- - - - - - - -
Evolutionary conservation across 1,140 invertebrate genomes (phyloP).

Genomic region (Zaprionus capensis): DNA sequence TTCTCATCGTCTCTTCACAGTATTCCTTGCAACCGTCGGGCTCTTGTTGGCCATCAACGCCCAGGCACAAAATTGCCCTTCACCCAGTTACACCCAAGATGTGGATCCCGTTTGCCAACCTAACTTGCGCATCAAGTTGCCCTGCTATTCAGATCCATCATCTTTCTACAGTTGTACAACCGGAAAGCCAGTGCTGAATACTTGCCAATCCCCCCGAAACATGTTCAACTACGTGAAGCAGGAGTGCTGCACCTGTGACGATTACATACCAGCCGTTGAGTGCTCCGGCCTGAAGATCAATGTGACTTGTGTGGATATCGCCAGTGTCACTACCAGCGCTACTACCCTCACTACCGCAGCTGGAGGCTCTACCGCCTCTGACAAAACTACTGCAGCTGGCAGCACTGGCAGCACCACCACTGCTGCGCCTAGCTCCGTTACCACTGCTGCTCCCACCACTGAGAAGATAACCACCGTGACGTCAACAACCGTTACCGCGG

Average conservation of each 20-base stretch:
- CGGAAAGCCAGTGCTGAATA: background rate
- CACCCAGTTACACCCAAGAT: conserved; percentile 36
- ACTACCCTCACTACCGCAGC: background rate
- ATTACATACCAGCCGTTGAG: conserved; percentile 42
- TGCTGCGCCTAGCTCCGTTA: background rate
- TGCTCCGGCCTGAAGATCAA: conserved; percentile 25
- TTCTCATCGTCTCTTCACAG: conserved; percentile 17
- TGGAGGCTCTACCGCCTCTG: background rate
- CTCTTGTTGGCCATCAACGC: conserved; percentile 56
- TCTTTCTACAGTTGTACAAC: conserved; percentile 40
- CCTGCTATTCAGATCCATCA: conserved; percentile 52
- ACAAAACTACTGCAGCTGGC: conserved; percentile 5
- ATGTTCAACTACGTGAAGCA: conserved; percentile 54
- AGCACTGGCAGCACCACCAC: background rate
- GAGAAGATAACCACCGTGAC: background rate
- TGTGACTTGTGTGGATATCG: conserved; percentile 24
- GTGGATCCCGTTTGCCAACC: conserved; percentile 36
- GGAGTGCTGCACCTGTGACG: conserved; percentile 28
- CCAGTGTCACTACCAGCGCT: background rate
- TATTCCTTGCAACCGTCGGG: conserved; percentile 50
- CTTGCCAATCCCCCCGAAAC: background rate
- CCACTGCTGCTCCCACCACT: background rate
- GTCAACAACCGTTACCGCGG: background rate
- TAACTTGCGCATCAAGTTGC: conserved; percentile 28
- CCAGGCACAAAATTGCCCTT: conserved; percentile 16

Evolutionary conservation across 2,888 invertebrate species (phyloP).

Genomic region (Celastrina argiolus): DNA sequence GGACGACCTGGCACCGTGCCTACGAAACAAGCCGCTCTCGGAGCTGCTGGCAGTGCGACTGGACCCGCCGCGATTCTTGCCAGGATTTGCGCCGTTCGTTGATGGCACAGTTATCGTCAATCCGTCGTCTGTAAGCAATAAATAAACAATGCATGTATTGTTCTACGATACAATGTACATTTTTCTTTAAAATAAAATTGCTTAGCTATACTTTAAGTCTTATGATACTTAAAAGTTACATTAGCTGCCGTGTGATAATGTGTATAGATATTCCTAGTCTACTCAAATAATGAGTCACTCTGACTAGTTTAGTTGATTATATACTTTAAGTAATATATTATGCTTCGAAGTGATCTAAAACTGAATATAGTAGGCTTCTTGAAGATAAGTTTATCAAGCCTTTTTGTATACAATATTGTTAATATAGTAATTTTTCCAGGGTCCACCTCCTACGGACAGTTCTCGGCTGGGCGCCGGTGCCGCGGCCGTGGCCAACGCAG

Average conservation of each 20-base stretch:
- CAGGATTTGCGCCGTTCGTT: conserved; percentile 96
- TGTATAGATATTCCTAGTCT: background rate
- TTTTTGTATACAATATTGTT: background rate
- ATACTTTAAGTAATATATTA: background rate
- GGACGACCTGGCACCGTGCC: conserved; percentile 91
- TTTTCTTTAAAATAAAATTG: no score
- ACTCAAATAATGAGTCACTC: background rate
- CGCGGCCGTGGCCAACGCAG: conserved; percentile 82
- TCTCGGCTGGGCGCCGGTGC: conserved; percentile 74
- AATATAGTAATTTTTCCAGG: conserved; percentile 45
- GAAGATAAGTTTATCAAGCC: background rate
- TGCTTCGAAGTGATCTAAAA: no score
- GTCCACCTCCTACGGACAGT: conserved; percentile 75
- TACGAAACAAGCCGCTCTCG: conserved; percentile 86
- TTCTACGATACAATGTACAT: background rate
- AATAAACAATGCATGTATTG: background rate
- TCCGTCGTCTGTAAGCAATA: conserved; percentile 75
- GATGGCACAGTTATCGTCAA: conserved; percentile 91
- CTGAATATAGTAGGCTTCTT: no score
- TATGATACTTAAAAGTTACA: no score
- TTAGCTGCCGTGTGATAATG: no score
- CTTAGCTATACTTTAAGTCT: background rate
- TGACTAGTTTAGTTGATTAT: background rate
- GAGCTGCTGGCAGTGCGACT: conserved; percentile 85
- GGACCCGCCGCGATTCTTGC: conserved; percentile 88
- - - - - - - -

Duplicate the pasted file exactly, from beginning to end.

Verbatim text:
Evolutionary conservation across 1,140 invertebrate genomes (phyloP).

Genomic region (Zaprionus capensis): DNA sequence TTCTCATCGTCTCTTCACAGTATTCCTTGCAACCGTCGGGCTCTTGTTGGCCATCAACGCCCAGGCACAAAATTGCCCTTCACCCAGTTACACCCAAGATGTGGATCCCGTTTGCCAACCTAACTTGCGCATCAAGTTGCCCTGCTATTCAGATCCATCATCTTTCTACAGTTGTACAACCGGAAAGCCAGTGCTGAATACTTGCCAATCCCCCCGAAACATGTTCAACTACGTGAAGCAGGAGTGCTGCACCTGTGACGATTACATACCAGCCGTTGAGTGCTCCGGCCTGAAGATCAATGTGACTTGTGTGGATATCGCCAGTGTCACTACCAGCGCTACTACCCTCACTACCGCAGCTGGAGGCTCTACCGCCTCTGACAAAACTACTGCAGCTGGCAGCACTGGCAGCACCACCACTGCTGCGCCTAGCTCCGTTACCACTGCTGCTCCCACCACTGAGAAGATAACCACCGTGACGTCAACAACCGTTACCGCGG

Average conservation of each 20-base stretch:
- CGGAAAGCCAGTGCTGAATA: background rate
- CACCCAGTTACACCCAAGAT: conserved; percentile 36
- ACTACCCTCACTACCGCAGC: background rate
- ATTACATACCAGCCGTTGAG: conserved; percentile 42
- TGCTGCGCCTAGCTCCGTTA: background rate
- TGCTCCGGCCTGAAGATCAA: conserved; percentile 25
- TTCTCATCGTCTCTTCACAG: conserved; percentile 17
- TGGAGGCTCTACCGCCTCTG: background rate
- CTCTTGTTGGCCATCAACGC: conserved; percentile 56
- TCTTTCTACAGTTGTACAAC: conserved; percentile 40
- CCTGCTATTCAGATCCATCA: conserved; percentile 52
- ACAAAACTACTGCAGCTGGC: conserved; percentile 5
- ATGTTCAACTACGTGAAGCA: conserved; percentile 54
- AGCACTGGCAGCACCACCAC: background rate
- GAGAAGATAACCACCGTGAC: background rate
- TGTGACTTGTGTGGATATCG: conserved; percentile 24
- GTGGATCCCGTTTGCCAACC: conserved; percentile 36
- GGAGTGCTGCACCTGTGACG: conserved; percentile 28
- CCAGTGTCACTACCAGCGCT: background rate
- TATTCCTTGCAACCGTCGGG: conserved; percentile 50
- CTTGCCAATCCCCCCGAAAC: background rate
- CCACTGCTGCTCCCACCACT: background rate
- GTCAACAACCGTTACCGCGG: background rate
- TAACTTGCGCATCAAGTTGC: conserved; percentile 28
- CCAGGCACAAAATTGCCCTT: conserved; percentile 16

Evolutionary conservation across 2,888 invertebrate species (phyloP).

Genomic region (Celastrina argiolus): DNA sequence GGACGACCTGGCACCGTGCCTACGAAACAAGCCGCTCTCGGAGCTGCTGGCAGTGCGACTGGACCCGCCGCGATTCTTGCCAGGATTTGCGCCGTTCGTTGATGGCACAGTTATCGTCAATCCGTCGTCTGTAAGCAATAAATAAACAATGCATGTATTGTTCTACGATACAATGTACATTTTTCTTTAAAATAAAATTGCTTAGCTATACTTTAAGTCTTATGATACTTAAAAGTTACATTAGCTGCCGTGTGATAATGTGTATAGATATTCCTAGTCTACTCAAATAATGAGTCACTCTGACTAGTTTAGTTGATTATATACTTTAAGTAATATATTATGCTTCGAAGTGATCTAAAACTGAATATAGTAGGCTTCTTGAAGATAAGTTTATCAAGCCTTTTTGTATACAATATTGTTAATATAGTAATTTTTCCAGGGTCCACCTCCTACGGACAGTTCTCGGCTGGGCGCCGGTGCCGCGGCCGTGGCCAACGCAG

Average conservation of each 20-base stretch:
- CAGGATTTGCGCCGTTCGTT: conserved; percentile 96
- TGTATAGATATTCCTAGTCT: background rate
- TTTTTGTATACAATATTGTT: background rate
- ATACTTTAAGTAATATATTA: background rate
- GGACGACCTGGCACCGTGCC: conserved; percentile 91
- TTTTCTTTAAAATAAAATTG: no score
- ACTCAAATAATGAGTCACTC: background rate
- CGCGGCCGTGGCCAACGCAG: conserved; percentile 82
- TCTCGGCTGGGCGCCGGTGC: conserved; percentile 74
- AATATAGTAATTTTTCCAGG: conserved; percentile 45
- GAAGATAAGTTTATCAAGCC: background rate
- TGCTTCGAAGTGATCTAAAA: no score
- GTCCACCTCCTACGGACAGT: conserved; percentile 75
- TACGAAACAAGCCGCTCTCG: conserved; percentile 86
- TTCTACGATACAATGTACAT: background rate
- AATAAACAATGCATGTATTG: background rate
- TCCGTCGTCTGTAAGCAATA: conserved; percentile 75
- GATGGCACAGTTATCGTCAA: conserved; percentile 91
- CTGAATATAGTAGGCTTCTT: no score
- TATGATACTTAAAAGTTACA: no score
- TTAGCTGCCGTGTGATAATG: no score
- CTTAGCTATACTTTAAGTCT: background rate
- TGACTAGTTTAGTTGATTAT: background rate
- GAGCTGCTGGCAGTGCGACT: conserved; percentile 85
- GGACCCGCCGCGATTCTTGC: conserved; percentile 88